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Chicago Burglary Lawyer

Robbery Related Offenses Lawyer in Chicago

There are several different types of criminal offenses that are classified as property crimes in Illinois. In many cases, people accused of these offenses will be charged with theft, which involves taking someone else's money or property without authorization. However, depending on the circumstances of a case, additional charges may apply, including burglary or robbery. These charges can significantly increase the penalties that a person may face. It is important for those accused of these crimes to have an experienced criminal defense attorney on their side.

At the Law Offices of James F. DiQuattro, we provide effective legal representation for people who have been charged with property crimes and related offenses. We understand how these cases are handled in the courts of Chicago and Cook County, and we know the defense strategies that can help our clients resolve their cases successfully. With our knowledgeable legal team working on your behalf, you will have the best chance of minimizing the potential penalties associated with robbery or burglary charges.

Burglary and Residential Burglary Charges in Illinois

A "burglar" is generally thought of as someone who breaks into or enters someone else's property in order to steal money or other items. However, the legal definition of burglary may include other types of activities as well. Burglary charges may apply in any situation where a person is accused of entering someone else's property without authorization and with the intent of committing theft or any felony offense. Burglary can take place in a residential or commercial building, a vehicle, a boat, or a freight container. In addition to theft, accusations that a person intended to commit an offense such as assault and battery, attempted murder, sexual assault, or other crimes classified as felonies may result in burglary charges.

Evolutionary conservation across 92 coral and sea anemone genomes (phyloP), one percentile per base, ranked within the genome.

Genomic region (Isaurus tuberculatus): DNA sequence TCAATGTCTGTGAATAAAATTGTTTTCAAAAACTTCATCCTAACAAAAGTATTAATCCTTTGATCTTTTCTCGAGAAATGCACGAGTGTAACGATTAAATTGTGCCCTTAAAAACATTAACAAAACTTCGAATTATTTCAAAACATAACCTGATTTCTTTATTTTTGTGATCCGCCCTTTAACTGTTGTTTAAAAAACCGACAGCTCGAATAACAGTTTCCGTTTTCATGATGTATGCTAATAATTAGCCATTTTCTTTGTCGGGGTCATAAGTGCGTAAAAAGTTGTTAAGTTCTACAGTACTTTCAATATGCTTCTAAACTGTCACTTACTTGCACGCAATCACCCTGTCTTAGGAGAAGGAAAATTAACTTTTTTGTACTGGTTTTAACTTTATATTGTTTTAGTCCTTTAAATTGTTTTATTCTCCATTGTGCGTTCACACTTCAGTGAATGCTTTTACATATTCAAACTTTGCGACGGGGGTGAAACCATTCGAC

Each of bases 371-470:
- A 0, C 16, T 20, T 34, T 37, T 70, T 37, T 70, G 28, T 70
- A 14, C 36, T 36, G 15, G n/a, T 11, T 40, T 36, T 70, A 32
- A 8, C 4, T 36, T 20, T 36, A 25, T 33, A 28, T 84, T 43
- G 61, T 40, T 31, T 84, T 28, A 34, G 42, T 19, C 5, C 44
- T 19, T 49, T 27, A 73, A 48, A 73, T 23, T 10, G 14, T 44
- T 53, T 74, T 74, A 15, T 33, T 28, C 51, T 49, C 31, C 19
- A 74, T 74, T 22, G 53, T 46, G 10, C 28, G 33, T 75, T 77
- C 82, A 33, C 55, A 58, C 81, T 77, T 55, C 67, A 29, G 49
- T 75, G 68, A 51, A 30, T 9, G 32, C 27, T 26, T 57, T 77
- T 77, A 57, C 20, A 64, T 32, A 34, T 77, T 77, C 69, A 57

Burglary that allegedly took place in a building will usually be charged as a Class 2 felony, and a conviction may result in a prison sentence between three and seven years. Burglary in a vehicle, plane, boat, train car, or freight container may be charged as a Class 3 felony with a jail sentence of two to five years if no damage occurred, but if the vehicle, vessel, or container was damaged, Class 2 felony charges may apply. Burglary in a school or child care facility is usually charged as a Class 1 felony, and a conviction may lead to a prison sentence of four to 15 years. Accusations of residential burglary in which a person illegally entered someone else's home or dwelling place will generally result in Class 1 felony charges.

Robbery, Aggravated Robbery, and Armed Robbery

In situations involving accusations that someone committed theft by taking money or property directly from someone else either by using force or by threatening to inflict injuries, charges of robbery may apply. This is generally considered a violent crime, and a conviction can result in harsh penalties.

In its most basic form, robbery is charged as a Class 2 felony. However, charges of aggravated robbery may apply if a person allegedly indicated to the victim that they were armed with a gun or another dangerous weapon. Even if they did not actually have a weapon in their possession, they may still be charged with aggravated robbery. Charges of aggravated robbery may also apply if a person is accused of committing theft after drugging a person with a controlled substance without their consent, including by injection, inhalation, or ingestion, with or without the knowledge of the alleged victim. Aggravated robbery is a Class 1 felony.

If a person allegedly carried or used a firearm or another dangerous weapon while committing robbery, they may be charged with armed robbery. In cases involving weapons other than firearms, a person may face Class X felony charges, and they may be sentenced to between six and 30 years in jail. In cases where a person was allegedly armed with a firearm, an additional 15 years will be added to their sentence, and if they allegedly fired a gun while committing robbery, 20 years will be added. If the discharge of a firearm led to someone's death or great bodily harm, their sentence may be increased by 25 years, or they may face a life sentence.

Contact Our Cook County Robbery and Burglary Defense Lawyer

The experienced criminal defense attorney at the Law Offices of James F. DiQuattro understands the complexities of criminal cases involving charges of robbery or burglary. We can help you determine the ideal defense strategies, and we will fight hard to protect your rights at all times. Do not hesitate to contact us today and set up a free consultation by calling 312-627-9482. With our knowledge of the law and our experience defending clients in Cook County courts, we can make sure that justice is served in your case.

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